Yet another reason is the simple fact that just because the school has money does not mean it has an unlimited amount of money. The budget has limited infrastructure projects on several occasions, as was the case 20 years ago when the E-building was originally being constructed. The E-building was originally supposed to come fully equipped with an air conditioning system, but due unexpected costs, the AC was among one of many bells and whistles that were cut from the final building plan.


It’s expensive to run a high-quality school system. The labor costs alone, the personnel, is like 75% of your total cost. So you want to attract the best teachers, right?

The final, and most significant reason as to why our school doesn’t have AC has to do with what the school chooses to prioritize in their budgeting. According to Edgemont’s Director of Facilities, John McCabe, “The main issue with the air-conditioning has been[…] It’s expensive to run a high-quality school system. The labor costs alone, the personnel, is like 75% of your total cost. So you want to attract the best teachers, right? It’s very competitive, we want to offer the best in education, and you know, there’s a lot of competition for tax dollars to support a school system. So with the best intentions, you go into a school year of planning, and then you find out there’s somethings that you can’t do, and things like air-conditioning are typically the things we cannot do.”


You’re kind of privileged in a sense that you’re getting the best education with the best services associated with it- but you know, there’s opportunity costs, we’ll say? You lose out on things like air-conditioning.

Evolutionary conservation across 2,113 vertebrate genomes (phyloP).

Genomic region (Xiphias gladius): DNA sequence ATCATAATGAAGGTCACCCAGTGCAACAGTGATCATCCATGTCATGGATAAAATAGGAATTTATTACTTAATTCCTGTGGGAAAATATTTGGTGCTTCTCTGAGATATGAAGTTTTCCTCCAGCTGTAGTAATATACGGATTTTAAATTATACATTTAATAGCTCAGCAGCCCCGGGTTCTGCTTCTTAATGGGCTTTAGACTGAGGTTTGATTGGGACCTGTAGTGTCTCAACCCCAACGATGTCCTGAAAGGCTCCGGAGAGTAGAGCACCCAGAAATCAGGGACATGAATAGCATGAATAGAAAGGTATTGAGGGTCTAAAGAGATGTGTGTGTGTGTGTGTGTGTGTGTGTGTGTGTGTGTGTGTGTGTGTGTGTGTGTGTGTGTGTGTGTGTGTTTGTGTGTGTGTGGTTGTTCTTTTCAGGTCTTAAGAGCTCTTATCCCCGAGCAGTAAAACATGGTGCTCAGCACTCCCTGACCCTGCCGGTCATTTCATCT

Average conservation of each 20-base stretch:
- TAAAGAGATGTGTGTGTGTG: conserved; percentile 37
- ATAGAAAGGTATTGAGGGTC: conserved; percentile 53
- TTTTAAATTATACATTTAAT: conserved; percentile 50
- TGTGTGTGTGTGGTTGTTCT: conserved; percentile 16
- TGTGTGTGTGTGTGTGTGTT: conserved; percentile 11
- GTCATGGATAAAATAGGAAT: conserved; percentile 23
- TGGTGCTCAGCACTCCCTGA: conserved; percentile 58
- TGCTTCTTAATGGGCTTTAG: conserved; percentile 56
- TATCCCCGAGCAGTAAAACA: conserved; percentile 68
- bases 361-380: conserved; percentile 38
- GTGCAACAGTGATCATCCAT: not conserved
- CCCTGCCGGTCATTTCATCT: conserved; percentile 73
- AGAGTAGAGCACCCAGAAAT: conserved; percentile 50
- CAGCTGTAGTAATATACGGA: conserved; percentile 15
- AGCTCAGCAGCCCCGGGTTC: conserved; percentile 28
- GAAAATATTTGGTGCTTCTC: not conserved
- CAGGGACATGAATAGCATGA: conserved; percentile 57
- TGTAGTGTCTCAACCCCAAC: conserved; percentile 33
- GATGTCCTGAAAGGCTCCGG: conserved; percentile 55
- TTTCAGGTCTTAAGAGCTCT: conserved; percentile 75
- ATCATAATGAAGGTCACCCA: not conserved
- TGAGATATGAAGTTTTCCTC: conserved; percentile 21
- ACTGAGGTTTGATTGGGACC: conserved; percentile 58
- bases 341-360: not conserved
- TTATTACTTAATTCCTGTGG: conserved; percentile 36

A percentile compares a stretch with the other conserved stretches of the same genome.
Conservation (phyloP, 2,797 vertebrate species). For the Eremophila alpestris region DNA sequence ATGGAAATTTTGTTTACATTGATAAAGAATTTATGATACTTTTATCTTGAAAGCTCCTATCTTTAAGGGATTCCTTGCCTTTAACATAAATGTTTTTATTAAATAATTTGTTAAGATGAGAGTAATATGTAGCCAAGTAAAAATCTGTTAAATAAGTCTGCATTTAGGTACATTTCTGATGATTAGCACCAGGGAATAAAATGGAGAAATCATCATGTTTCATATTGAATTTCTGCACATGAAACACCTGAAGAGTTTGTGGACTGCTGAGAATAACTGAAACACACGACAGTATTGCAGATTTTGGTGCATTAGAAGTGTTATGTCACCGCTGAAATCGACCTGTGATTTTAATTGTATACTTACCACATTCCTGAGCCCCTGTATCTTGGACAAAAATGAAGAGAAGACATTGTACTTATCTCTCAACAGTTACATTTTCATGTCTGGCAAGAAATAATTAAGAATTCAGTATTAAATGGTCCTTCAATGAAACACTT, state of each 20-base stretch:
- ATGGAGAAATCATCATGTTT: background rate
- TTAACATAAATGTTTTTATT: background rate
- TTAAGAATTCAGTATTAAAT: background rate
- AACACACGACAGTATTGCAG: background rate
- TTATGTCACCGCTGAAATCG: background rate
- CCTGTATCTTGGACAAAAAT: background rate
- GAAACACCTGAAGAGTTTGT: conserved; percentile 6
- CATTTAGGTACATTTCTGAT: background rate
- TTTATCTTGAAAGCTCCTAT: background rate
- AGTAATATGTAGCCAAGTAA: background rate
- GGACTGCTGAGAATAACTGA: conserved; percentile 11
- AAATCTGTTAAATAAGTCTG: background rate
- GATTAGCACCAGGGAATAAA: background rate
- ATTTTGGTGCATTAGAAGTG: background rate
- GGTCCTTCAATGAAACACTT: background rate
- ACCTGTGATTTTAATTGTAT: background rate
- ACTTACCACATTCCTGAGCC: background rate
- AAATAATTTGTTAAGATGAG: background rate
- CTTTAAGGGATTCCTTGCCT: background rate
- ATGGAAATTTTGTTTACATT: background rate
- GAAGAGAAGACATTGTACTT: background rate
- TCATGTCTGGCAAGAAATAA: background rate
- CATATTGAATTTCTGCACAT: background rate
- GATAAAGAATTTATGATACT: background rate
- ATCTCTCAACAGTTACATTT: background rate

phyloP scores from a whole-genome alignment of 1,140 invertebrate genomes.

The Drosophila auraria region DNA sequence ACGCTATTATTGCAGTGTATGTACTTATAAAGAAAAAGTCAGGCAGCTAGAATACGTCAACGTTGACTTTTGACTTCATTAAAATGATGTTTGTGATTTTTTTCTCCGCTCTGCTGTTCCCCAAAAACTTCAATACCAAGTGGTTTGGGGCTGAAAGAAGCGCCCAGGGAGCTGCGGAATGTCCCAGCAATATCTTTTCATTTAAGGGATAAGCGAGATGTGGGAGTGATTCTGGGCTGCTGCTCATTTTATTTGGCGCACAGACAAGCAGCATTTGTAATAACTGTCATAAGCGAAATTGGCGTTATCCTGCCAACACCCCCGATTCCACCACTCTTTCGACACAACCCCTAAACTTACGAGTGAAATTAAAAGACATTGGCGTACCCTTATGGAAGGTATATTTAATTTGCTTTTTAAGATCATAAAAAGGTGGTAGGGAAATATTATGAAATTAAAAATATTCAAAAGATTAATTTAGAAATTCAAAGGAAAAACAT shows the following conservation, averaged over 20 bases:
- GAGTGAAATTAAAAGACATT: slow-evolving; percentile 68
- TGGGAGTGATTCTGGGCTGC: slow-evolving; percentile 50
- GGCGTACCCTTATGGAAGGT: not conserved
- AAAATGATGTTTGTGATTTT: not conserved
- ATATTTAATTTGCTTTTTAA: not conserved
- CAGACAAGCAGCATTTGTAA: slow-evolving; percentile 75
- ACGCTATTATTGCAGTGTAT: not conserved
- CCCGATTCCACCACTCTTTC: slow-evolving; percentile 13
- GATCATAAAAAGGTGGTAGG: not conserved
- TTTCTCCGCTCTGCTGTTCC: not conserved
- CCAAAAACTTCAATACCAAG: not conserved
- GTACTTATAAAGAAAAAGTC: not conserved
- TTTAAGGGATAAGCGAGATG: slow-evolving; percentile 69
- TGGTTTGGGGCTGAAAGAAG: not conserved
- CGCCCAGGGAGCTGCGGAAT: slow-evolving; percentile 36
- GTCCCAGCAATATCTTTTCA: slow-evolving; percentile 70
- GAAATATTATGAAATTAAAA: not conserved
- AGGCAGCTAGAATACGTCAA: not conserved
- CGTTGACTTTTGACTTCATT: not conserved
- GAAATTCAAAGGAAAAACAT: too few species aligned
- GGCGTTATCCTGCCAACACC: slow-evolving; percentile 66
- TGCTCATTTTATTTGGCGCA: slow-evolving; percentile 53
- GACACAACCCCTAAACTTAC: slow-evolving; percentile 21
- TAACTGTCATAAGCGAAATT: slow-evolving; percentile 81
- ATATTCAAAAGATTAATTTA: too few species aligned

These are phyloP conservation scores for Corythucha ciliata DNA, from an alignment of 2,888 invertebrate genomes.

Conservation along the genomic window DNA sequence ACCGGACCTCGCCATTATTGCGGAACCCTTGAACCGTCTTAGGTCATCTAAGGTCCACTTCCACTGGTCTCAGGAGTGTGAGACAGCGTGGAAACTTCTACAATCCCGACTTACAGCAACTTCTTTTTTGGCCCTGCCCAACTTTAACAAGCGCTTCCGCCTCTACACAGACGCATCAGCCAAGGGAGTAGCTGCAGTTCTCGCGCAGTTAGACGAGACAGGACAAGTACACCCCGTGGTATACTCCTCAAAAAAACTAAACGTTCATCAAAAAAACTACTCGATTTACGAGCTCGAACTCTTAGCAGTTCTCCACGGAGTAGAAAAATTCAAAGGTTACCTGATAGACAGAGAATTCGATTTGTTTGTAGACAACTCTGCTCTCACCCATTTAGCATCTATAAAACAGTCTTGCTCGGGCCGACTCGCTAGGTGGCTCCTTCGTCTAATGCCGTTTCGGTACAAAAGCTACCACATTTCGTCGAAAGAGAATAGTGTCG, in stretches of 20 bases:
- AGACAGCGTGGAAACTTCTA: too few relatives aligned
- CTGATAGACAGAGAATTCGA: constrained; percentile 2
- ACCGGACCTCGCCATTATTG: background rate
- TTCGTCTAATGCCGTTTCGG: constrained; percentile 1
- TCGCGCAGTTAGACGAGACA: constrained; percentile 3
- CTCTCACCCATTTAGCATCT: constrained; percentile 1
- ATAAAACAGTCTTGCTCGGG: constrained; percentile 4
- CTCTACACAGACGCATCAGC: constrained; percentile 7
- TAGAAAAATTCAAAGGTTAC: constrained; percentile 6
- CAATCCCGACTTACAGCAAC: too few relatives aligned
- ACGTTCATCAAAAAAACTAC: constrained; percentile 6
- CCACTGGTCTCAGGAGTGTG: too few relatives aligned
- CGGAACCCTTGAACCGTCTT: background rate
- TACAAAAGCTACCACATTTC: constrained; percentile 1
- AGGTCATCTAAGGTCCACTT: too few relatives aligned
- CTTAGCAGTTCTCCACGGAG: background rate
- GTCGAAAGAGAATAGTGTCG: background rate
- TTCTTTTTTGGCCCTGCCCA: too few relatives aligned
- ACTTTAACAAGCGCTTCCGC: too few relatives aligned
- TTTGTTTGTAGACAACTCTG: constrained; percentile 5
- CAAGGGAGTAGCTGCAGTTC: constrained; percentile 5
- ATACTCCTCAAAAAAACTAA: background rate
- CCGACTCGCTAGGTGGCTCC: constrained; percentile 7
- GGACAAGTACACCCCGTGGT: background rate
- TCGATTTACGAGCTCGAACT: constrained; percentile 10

Mr. McCabe went on to further elaborate that, “It’s always been the #1 -and rightfully so- priority to provide the best education we can for the students. [...] You’re kind of privileged in a sense that you’re getting the best education with the best services associated with it- but you know, there’s opportunity costs, we’ll say? You lose out on things like air-conditioning. [...] Edgemont puts it all into the education, and I don’t think that’s a mistake by any means.”

Essentially, the school prioritizes funding our academic programs, including paying for qualified teachers, over additions to infrastructure like air conditioning. And while the current bone-melting weather may make it hard to appreciate this budgetary strategy, it is hard to argue with the results. Our school district has consistently ranked among the top 100 in all of America, with essentially a 100% graduation rate and 100% college attendance rate.


So what does all this mean for the future prospects of ever getting AC in Edgemont? Are we doomed to forever sit in boiling classrooms, sweating through our pants and the seat below?

We are happy to report that, thanks to the recently-approved Edgemont Bond initiative, the district intends to implement a brand spanking-new construction and renovation plan that aims to throw a total of 54 million dollars at overhauling the physical plants of all three public schools in our district. Edgemont and Greenville are getting new buildings, all of which will come fully equipped with AC. On top of that, the A-building is also getting furnished with a full AC system, making it one of the first places in the school to have building-wide AC. While we’re still a long way from the entire school enjoying such luxuries, this is a step in the right direction, not to mention a huge victory for our school’s older grade levels.


While the Bond has been approved, the actual construction and renovations won’t start until 2023 at the earliest, effectively putting the final nail on our hopes and dreams and burying it 6 feet under.In the end, the undeserving younger generations will benefit off the backs of our suffering without truly appreciating what they have.

Such is life.